Effects of Water Exchange on Perfusion Measurements
gamma variate function, the measured mean transit time
(MTT) was calculated. Fig. 5a compares the measured
MTT, i.e., that based on the gamma variate fits to the model
curves (Fig. 5b,c), to the actual MTT, i.e., that used as input
to the model (Fig. 5a). The results were plotted as 1/MTT
because for a constant vascular volume actual 1/MTT is
linearly proportional to perfusion in ml/min/g (13–15).
From Fig. 6a it can be seen that, due to myocardial water
exchange, the measured 1/MTT underestimates the actual
1/MTT for all conditions investigated. From Fig. 6a, the
magnitude of the underestimation was approximately 32%
for polylysine and was even greater for gadoteridol. Interestingly, however, the relationships of measured to actual
1/MTT were nearly linear, suggesting that relative measurements of perfusion would be accurate.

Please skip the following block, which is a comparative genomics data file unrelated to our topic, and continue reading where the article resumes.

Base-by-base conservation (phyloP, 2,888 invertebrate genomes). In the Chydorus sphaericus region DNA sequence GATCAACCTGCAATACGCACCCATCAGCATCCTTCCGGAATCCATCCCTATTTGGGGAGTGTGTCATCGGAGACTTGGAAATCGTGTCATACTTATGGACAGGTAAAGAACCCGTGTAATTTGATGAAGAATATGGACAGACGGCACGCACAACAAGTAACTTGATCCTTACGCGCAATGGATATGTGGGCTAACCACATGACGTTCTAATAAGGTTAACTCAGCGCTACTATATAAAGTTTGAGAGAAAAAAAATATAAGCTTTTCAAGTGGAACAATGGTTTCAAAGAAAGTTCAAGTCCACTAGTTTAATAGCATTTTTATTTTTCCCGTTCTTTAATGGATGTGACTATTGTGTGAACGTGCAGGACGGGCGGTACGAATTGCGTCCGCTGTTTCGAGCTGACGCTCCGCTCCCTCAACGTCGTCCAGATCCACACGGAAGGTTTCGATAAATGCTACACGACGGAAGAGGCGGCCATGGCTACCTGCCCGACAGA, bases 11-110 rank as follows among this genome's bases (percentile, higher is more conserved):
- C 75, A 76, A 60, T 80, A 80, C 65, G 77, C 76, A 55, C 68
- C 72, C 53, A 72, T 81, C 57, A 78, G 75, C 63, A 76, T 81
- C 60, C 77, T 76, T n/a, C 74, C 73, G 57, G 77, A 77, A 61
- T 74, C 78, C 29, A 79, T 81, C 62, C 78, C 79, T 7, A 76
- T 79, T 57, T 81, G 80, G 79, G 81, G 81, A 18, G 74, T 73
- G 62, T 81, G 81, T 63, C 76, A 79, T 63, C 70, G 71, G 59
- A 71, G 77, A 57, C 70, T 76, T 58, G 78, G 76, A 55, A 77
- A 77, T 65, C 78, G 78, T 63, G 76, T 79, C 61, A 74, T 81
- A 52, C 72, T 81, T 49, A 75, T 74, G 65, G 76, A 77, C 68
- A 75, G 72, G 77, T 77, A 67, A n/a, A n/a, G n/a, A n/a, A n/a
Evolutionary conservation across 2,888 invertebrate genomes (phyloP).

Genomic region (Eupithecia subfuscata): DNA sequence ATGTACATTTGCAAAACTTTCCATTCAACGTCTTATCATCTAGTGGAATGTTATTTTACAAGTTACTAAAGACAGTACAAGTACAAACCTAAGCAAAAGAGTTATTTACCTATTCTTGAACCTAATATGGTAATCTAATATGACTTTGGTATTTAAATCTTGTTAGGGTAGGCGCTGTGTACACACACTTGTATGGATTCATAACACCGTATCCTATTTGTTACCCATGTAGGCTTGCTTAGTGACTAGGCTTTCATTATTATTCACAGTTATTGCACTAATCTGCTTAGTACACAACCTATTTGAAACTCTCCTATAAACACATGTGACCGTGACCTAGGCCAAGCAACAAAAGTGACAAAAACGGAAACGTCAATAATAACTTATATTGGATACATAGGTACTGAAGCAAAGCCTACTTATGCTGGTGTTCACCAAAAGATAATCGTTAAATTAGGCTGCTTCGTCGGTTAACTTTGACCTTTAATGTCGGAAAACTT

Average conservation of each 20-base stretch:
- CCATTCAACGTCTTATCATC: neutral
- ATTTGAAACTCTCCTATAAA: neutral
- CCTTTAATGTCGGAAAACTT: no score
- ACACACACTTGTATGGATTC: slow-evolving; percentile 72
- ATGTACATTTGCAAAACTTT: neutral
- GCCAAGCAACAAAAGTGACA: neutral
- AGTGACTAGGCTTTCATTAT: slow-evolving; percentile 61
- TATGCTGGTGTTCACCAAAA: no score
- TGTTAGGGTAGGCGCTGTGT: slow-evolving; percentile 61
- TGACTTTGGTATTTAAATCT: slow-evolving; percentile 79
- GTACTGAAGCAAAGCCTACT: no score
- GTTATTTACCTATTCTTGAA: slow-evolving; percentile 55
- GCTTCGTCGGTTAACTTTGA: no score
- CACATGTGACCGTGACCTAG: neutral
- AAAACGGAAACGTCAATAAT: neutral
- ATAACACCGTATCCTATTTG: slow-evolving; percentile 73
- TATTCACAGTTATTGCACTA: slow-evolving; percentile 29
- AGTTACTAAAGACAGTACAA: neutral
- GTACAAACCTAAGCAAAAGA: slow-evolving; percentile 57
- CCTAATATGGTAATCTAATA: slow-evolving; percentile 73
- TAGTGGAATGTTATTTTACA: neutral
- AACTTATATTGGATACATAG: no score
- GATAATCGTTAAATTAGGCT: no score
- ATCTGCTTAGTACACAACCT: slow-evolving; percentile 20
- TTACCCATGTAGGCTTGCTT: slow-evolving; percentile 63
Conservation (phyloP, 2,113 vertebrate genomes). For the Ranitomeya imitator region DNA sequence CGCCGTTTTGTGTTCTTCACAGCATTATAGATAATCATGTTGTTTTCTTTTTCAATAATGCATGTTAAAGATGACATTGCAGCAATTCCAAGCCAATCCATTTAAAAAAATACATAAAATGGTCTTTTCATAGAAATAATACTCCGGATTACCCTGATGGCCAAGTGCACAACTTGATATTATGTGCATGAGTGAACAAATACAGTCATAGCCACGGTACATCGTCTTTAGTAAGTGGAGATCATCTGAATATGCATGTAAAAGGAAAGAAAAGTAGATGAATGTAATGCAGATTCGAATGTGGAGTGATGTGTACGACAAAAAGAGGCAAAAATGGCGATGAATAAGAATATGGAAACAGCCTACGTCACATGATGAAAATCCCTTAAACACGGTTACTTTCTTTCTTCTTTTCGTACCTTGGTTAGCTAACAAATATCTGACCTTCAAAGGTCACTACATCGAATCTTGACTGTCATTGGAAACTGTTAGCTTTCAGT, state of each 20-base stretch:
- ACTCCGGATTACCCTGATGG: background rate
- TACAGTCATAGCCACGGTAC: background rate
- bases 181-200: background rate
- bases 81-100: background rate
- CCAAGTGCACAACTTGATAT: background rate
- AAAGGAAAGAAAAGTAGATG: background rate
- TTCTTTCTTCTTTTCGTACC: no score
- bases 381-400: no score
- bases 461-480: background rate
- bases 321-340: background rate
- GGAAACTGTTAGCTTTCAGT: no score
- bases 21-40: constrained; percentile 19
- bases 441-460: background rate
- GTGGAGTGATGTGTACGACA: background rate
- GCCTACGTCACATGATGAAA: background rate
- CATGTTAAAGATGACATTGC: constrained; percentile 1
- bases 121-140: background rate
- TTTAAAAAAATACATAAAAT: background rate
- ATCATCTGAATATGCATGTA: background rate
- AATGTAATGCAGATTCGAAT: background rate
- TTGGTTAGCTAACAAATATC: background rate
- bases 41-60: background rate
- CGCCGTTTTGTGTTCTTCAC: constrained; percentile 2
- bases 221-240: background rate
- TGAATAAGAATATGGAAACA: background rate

Next, the effects of water exchange on the maximum
upslope and the time-to-peak of the myocardial ⌬R1 curves
were examined (Fig. 5b,c). The results are shown in Fig. 6b
and c. In both cases, the values increased monotonically
with 1/MTT. The sensitivity (slope) of both indices were
greater for polylysine compared with gadoteridol for the
As described in Materials and Methods, the sensitivity of
the model to the choice of parameters was evaluated. We
found that the average effect of changing the parameters by
⫾10% was to change voxel T1 by 8.7%. The strongest
effects were caused by perturbations in capillary diameter,
Riv, for which a 10% increase caused a 20% decrease in
voxel T1 while a 10% decrease caused a 27% increase in
voxel T1. These changes, however, were far smaller than
the results expected for fast and slow exchange (⫹364%
and ⫺97.7%, respectively). We conclude that, although the
exact relationship between tissue T1 and contrast concentration depends on the choice of model parameters, the
model is adequate to serve as a conceptual framework in
which the effects of water exchange can be understood.
The results demonstrate that myocardial water exchange
can strongly affect myocardial enhancement for paramagnetic contrast agents, and that absolute measurements of